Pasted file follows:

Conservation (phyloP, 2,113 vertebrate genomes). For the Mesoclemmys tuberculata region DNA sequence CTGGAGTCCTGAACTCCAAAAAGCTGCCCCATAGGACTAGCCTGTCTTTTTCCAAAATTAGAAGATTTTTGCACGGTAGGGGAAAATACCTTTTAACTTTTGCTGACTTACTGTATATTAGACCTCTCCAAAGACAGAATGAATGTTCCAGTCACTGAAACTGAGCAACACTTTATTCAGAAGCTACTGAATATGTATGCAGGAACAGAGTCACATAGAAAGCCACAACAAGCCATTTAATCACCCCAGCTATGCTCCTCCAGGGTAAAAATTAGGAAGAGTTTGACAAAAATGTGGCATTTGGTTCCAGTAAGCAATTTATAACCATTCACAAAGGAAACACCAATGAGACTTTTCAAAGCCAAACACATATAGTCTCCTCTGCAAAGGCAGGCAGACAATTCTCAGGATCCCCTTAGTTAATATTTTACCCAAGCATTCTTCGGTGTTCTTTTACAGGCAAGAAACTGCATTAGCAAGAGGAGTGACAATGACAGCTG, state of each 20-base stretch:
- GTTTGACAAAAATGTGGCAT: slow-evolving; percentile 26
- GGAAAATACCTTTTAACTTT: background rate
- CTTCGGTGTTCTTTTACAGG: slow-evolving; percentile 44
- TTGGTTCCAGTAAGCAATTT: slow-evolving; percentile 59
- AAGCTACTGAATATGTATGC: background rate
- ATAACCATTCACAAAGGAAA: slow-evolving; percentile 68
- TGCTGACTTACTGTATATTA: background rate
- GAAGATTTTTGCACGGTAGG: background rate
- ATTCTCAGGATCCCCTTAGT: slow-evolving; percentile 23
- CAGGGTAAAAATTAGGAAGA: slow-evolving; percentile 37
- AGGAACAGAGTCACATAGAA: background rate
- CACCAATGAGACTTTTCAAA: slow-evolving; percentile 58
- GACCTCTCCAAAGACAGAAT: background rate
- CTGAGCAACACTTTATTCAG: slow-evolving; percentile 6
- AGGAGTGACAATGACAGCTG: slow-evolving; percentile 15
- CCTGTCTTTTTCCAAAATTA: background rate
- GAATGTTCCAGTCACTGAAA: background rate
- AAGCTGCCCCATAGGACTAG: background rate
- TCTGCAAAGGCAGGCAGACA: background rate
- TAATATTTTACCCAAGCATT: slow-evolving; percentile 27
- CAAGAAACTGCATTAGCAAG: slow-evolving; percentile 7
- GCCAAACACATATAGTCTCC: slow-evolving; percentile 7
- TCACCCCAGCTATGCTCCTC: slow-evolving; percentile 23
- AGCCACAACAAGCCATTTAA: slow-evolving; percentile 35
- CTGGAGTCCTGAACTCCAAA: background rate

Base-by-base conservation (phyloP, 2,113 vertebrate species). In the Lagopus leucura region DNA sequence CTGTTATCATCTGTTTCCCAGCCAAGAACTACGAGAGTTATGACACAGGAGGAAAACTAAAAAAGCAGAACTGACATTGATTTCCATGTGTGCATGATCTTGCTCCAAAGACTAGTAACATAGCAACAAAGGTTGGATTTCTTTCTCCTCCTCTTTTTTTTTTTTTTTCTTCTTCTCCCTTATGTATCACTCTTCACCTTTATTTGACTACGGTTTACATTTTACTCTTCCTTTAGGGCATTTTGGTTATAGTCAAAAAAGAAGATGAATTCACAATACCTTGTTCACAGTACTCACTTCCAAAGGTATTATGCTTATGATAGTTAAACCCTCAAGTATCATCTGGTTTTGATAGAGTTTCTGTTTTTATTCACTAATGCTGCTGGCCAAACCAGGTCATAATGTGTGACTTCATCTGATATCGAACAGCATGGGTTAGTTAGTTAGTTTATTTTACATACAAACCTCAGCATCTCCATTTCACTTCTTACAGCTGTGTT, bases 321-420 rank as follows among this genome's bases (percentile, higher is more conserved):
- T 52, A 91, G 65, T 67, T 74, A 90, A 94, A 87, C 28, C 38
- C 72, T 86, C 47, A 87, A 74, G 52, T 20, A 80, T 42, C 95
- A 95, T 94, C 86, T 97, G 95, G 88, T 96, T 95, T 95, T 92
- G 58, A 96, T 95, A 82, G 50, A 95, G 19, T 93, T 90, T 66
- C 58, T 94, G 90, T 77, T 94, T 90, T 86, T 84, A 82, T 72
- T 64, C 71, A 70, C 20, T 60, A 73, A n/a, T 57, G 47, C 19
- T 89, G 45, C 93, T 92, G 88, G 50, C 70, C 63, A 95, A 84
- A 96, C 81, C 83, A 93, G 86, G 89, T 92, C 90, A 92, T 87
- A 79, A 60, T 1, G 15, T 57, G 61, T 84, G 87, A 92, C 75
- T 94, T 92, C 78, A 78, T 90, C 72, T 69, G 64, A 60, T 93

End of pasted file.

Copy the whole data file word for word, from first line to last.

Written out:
Conservation (phyloP, 2,113 vertebrate genomes). For the Mesoclemmys tuberculata region DNA sequence CTGGAGTCCTGAACTCCAAAAAGCTGCCCCATAGGACTAGCCTGTCTTTTTCCAAAATTAGAAGATTTTTGCACGGTAGGGGAAAATACCTTTTAACTTTTGCTGACTTACTGTATATTAGACCTCTCCAAAGACAGAATGAATGTTCCAGTCACTGAAACTGAGCAACACTTTATTCAGAAGCTACTGAATATGTATGCAGGAACAGAGTCACATAGAAAGCCACAACAAGCCATTTAATCACCCCAGCTATGCTCCTCCAGGGTAAAAATTAGGAAGAGTTTGACAAAAATGTGGCATTTGGTTCCAGTAAGCAATTTATAACCATTCACAAAGGAAACACCAATGAGACTTTTCAAAGCCAAACACATATAGTCTCCTCTGCAAAGGCAGGCAGACAATTCTCAGGATCCCCTTAGTTAATATTTTACCCAAGCATTCTTCGGTGTTCTTTTACAGGCAAGAAACTGCATTAGCAAGAGGAGTGACAATGACAGCTG, state of each 20-base stretch:
- GTTTGACAAAAATGTGGCAT: slow-evolving; percentile 26
- GGAAAATACCTTTTAACTTT: background rate
- CTTCGGTGTTCTTTTACAGG: slow-evolving; percentile 44
- TTGGTTCCAGTAAGCAATTT: slow-evolving; percentile 59
- AAGCTACTGAATATGTATGC: background rate
- ATAACCATTCACAAAGGAAA: slow-evolving; percentile 68
- TGCTGACTTACTGTATATTA: background rate
- GAAGATTTTTGCACGGTAGG: background rate
- ATTCTCAGGATCCCCTTAGT: slow-evolving; percentile 23
- CAGGGTAAAAATTAGGAAGA: slow-evolving; percentile 37
- AGGAACAGAGTCACATAGAA: background rate
- CACCAATGAGACTTTTCAAA: slow-evolving; percentile 58
- GACCTCTCCAAAGACAGAAT: background rate
- CTGAGCAACACTTTATTCAG: slow-evolving; percentile 6
- AGGAGTGACAATGACAGCTG: slow-evolving; percentile 15
- CCTGTCTTTTTCCAAAATTA: background rate
- GAATGTTCCAGTCACTGAAA: background rate
- AAGCTGCCCCATAGGACTAG: background rate
- TCTGCAAAGGCAGGCAGACA: background rate
- TAATATTTTACCCAAGCATT: slow-evolving; percentile 27
- CAAGAAACTGCATTAGCAAG: slow-evolving; percentile 7
- GCCAAACACATATAGTCTCC: slow-evolving; percentile 7
- TCACCCCAGCTATGCTCCTC: slow-evolving; percentile 23
- AGCCACAACAAGCCATTTAA: slow-evolving; percentile 35
- CTGGAGTCCTGAACTCCAAA: background rate

Base-by-base conservation (phyloP, 2,113 vertebrate species). In the Lagopus leucura region DNA sequence CTGTTATCATCTGTTTCCCAGCCAAGAACTACGAGAGTTATGACACAGGAGGAAAACTAAAAAAGCAGAACTGACATTGATTTCCATGTGTGCATGATCTTGCTCCAAAGACTAGTAACATAGCAACAAAGGTTGGATTTCTTTCTCCTCCTCTTTTTTTTTTTTTTTCTTCTTCTCCCTTATGTATCACTCTTCACCTTTATTTGACTACGGTTTACATTTTACTCTTCCTTTAGGGCATTTTGGTTATAGTCAAAAAAGAAGATGAATTCACAATACCTTGTTCACAGTACTCACTTCCAAAGGTATTATGCTTATGATAGTTAAACCCTCAAGTATCATCTGGTTTTGATAGAGTTTCTGTTTTTATTCACTAATGCTGCTGGCCAAACCAGGTCATAATGTGTGACTTCATCTGATATCGAACAGCATGGGTTAGTTAGTTAGTTTATTTTACATACAAACCTCAGCATCTCCATTTCACTTCTTACAGCTGTGTT, bases 321-420 rank as follows among this genome's bases (percentile, higher is more conserved):
- T 52, A 91, G 65, T 67, T 74, A 90, A 94, A 87, C 28, C 38
- C 72, T 86, C 47, A 87, A 74, G 52, T 20, A 80, T 42, C 95
- A 95, T 94, C 86, T 97, G 95, G 88, T 96, T 95, T 95, T 92
- G 58, A 96, T 95, A 82, G 50, A 95, G 19, T 93, T 90, T 66
- C 58, T 94, G 90, T 77, T 94, T 90, T 86, T 84, A 82, T 72
- T 64, C 71, A 70, C 20, T 60, A 73, A n/a, T 57, G 47, C 19
- T 89, G 45, C 93, T 92, G 88, G 50, C 70, C 63, A 95, A 84
- A 96, C 81, C 83, A 93, G 86, G 89, T 92, C 90, A 92, T 87
- A 79, A 60, T 1, G 15, T 57, G 61, T 84, G 87, A 92, C 75
- T 94, T 92, C 78, A 78, T 90, C 72, T 69, G 64, A 60, T 93